PS ALM CXXXVII.
DURING THE CAPTIVITY, WHEN THE EXILEs werE AsKED TO SING ONE OF THE “SONGS OF ZION.”
The constancy of the Jews in captivity, 1–6; the Psalmist erecrates Edom and Babylon, 7–9.
* By the rivers of Babylon, there we sat down, Yea, we wept, when we remembered Zion. * We hanged our harps upon the willows in the midst thereof.
* For there they that carried us away captive required
of us ‘a song; And they that 'wasted us required of us mirth, Saying, “Sing us one of the songs of Zion.”
How shall we sing the LoRD's song
In a 'strange land?
i Heb. the words of a song. * Heb. laid us on heaps. * Heb. land of a stranger.
* If I forget thee, O Jerusalem, Let my right hand forget her cunning. 6 If I do not remember thee, Let my tongue cleave to the roof of my mouth; If I prefer not Jerusalem above “my chief joy. 7 Remember, O Lord, the children of Edom In the day of Jerusalem; Who said, “‘Raze it, raze it, even to the foundation thereof.” 8 O Daughter of Babylon, "who art to be “destroyed, Happy shall he be, 'that rewardeth thee as thou hast served us. ° Happy shall he be, That taketh and dasheth thy little ones against "the
INTRODUCTION TO PSALMS XIV, LXXVII, XLIX, LIII, LXXXIX, CXXIII, XIII, XXXVII, AND XXXVI.
PSALMS OF ASAPH, KORAH, ETHAN, AND OTHERs.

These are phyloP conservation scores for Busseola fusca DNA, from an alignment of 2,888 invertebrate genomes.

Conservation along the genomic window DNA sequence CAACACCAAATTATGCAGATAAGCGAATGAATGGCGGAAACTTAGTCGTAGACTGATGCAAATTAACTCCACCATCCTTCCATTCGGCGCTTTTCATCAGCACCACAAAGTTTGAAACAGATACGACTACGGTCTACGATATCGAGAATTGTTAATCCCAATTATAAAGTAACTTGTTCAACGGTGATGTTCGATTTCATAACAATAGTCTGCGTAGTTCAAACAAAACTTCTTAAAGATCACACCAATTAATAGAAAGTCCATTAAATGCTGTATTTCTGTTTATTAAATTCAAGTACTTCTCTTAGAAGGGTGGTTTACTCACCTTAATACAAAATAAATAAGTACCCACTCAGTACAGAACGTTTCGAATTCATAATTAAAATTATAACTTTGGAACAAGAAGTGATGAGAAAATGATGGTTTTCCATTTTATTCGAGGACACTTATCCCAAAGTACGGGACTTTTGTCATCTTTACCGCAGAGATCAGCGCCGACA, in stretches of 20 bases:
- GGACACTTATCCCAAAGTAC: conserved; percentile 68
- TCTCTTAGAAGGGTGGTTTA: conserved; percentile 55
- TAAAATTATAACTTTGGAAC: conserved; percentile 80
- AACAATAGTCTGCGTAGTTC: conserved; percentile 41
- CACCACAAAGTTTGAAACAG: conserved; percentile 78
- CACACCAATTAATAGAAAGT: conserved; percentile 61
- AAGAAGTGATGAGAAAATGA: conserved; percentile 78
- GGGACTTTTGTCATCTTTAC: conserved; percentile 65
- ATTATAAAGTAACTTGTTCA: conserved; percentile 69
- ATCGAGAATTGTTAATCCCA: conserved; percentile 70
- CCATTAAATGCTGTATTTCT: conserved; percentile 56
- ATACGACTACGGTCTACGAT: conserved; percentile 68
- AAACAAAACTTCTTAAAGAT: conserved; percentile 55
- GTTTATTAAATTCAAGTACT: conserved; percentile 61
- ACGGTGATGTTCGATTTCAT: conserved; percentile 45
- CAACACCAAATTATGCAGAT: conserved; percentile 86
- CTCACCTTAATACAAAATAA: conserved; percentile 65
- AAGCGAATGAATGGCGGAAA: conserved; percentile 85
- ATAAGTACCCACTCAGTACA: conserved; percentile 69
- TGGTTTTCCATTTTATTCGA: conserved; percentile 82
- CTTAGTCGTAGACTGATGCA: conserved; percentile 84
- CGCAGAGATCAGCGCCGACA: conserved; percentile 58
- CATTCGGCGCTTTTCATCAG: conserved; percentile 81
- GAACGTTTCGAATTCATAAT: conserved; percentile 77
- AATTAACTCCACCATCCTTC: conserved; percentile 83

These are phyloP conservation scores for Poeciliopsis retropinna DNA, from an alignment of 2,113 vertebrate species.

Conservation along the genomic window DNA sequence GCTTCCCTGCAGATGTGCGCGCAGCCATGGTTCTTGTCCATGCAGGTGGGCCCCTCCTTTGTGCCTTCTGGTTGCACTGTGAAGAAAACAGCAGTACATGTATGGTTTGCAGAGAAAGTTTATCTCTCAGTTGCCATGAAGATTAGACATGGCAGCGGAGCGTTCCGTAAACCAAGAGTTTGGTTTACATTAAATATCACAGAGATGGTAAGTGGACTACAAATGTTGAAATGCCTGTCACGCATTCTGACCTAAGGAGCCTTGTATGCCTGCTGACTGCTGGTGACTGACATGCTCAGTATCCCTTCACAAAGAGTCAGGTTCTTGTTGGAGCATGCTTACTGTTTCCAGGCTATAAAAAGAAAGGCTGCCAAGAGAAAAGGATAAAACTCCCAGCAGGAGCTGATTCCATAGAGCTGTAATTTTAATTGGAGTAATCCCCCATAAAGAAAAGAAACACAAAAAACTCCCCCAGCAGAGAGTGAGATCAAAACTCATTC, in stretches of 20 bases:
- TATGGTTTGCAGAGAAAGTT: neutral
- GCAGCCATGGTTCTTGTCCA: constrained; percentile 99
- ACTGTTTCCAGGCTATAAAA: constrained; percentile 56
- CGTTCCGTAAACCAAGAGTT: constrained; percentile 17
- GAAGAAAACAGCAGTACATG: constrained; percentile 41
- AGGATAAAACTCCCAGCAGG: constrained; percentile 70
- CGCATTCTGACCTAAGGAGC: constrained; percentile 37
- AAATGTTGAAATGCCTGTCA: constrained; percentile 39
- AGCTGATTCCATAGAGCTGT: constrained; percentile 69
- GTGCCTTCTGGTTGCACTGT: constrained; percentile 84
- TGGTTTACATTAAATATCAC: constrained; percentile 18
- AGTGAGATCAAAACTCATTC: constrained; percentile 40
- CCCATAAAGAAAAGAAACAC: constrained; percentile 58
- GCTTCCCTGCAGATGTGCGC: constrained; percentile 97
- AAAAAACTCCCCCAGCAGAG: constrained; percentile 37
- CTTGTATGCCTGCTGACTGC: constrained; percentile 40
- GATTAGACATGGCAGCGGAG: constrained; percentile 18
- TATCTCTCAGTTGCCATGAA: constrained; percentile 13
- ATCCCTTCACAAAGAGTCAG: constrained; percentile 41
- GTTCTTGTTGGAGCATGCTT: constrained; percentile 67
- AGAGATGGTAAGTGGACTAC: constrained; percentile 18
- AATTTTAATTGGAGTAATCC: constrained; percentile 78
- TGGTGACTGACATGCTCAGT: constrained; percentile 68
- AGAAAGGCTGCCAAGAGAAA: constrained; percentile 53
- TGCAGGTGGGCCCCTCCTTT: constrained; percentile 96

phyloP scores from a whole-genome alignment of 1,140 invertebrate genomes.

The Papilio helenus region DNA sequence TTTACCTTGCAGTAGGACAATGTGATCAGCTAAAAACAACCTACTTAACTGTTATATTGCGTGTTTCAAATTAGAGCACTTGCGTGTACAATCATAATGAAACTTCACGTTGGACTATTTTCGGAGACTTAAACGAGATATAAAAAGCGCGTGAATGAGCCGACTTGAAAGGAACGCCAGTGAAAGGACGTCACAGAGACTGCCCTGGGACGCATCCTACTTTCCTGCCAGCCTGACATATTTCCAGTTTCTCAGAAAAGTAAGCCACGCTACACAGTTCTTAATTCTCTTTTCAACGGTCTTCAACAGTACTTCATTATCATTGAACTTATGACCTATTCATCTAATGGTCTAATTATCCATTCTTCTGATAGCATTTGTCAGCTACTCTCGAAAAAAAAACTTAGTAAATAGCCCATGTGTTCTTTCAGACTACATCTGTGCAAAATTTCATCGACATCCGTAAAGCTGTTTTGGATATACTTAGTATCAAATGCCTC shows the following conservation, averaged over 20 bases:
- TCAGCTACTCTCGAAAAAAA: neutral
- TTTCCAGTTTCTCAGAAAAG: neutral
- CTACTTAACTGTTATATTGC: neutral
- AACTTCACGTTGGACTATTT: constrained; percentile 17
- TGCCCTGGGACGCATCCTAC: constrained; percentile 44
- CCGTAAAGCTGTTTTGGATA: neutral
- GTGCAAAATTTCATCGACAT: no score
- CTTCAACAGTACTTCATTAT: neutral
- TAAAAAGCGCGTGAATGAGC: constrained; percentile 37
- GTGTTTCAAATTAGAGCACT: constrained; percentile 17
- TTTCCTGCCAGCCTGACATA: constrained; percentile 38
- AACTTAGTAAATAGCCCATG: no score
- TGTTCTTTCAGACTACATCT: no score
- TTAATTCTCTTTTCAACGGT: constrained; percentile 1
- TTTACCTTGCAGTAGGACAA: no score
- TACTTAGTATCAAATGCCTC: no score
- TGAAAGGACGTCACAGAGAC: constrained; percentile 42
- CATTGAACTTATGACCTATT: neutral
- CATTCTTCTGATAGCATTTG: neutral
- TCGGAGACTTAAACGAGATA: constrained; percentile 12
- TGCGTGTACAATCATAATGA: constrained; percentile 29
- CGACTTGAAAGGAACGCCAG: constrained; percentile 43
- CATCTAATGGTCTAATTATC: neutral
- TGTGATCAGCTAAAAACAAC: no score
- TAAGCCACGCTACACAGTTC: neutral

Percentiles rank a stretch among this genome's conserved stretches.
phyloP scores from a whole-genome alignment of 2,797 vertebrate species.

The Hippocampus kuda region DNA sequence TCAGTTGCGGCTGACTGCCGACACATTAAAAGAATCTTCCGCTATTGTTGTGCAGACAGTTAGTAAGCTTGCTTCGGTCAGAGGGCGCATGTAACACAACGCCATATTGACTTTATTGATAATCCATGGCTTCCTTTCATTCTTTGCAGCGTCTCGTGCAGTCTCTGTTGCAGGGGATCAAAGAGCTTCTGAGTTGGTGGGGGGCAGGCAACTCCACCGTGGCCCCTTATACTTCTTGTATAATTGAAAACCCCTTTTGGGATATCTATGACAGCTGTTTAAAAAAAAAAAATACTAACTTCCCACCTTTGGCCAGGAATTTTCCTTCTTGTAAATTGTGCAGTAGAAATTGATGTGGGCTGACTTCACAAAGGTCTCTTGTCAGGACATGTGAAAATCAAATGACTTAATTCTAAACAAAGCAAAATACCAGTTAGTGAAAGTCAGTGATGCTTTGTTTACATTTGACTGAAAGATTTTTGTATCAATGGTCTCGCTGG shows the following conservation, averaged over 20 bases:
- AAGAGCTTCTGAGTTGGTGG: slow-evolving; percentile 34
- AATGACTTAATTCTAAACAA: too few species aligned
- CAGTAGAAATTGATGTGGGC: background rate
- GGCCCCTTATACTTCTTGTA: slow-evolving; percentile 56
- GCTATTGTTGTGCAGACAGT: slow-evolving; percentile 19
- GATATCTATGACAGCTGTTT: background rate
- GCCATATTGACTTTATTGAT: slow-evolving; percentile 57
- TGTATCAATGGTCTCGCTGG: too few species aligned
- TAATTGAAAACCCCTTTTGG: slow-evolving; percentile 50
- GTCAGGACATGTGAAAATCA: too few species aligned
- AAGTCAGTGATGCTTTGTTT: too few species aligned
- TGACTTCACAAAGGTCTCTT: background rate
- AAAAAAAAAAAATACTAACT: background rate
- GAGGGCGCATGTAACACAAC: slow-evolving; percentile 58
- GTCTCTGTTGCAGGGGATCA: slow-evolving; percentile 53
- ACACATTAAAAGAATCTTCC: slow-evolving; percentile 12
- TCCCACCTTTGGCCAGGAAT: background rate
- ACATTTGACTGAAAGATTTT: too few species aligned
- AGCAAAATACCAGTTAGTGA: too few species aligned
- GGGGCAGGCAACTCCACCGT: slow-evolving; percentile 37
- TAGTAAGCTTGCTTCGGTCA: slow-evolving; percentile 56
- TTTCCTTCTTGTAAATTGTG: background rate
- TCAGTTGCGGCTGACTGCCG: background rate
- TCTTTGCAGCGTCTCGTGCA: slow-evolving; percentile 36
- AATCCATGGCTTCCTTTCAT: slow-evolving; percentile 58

The condition of the Hebrew captives in Babylon varied under different monarchs. Nebuchadnezzar, who was one of the greatest monarchs that ever reigned in the East, had been brought to the knowledge of the true God by a succession of marked and impressive miracles. Daniel had interpreted his prophetic vision of the golden-headed image; and afterward, at the close of his wars, when he set up a golden image in the plains of Dura, with a view to ascribe the honour of his victories to Bel, the patron god of the Babylonians, his idolatry was rebuked, and the superiority of the God of the Hebrews manifested, by the deliverance of the three Hebrew children from the fiery furnace. At length, near the close of his life, the interpretation of his vision of the great tree, followed by the seven years of humiliation of the monarch, wrought an entire reformation in his life and character, and caused him openly to renounce idols and profess his faith in Jehovah. These circumstances, combined with the constant influence of Daniel and his companions at court, induced a favourable sentiment toward the Jews, and extended to them the protection of government. Nebuchadnezzar reigned forty-five years, (we follow Dr. Lightfoot's succession of the kings of Babylon,) and was succeeded by Evil-Merodach. This monarch liberated King Zedekiah from prison, and restored him to the rank of a prince amcng his nobility; and, thus far, seems to have evinced a favourable disposition toward the captives. 2 Kings xxv, 27–30; Jeremiah lii, 31–34. Still, as he abandoned himself to debauchery and excess, it is quite probable that, in the neglect of public affairs, the captives suffered much from the local exactions and oppressions of their neighbours; of which a remiss and neglected administration would take no account. Evil-Merodach reigned twenty-three years, and was succeeded by his son Belshazzar, an effeminate and worthless monarch, who abandoned himself to all sorts of debauch and infamy. Nebuchadnezzar had published his own faith in Jehovah, by edict, through all the provinces of his empire, and had commanded his subjects to do homage to the Hebrews’ God. It does not appear that Evil-Merodach took any active measures to counteract this reformation in religion, though he evidently paid no heed to it; but it does appear that the impious Belshazzar took direct measures to restore the credit of idolatry, by committing gross sacrilege toward Jehovah, and “praising the gods of silver and gold, of brass, iron, wood, and stone.” Profiting nothing by the experience of his illustrious progenitor, Nebuchadnezzar, he brought back again that licentiousness of the court which idolatry alone could tolerate. Daniel, too, had evidently lost that influence at court, and that authority in public affairs, which he had enjoyed during the previous reigns, and seems to have been living in comparative obscurity. Belshazzar had forgotten him, and Daniel was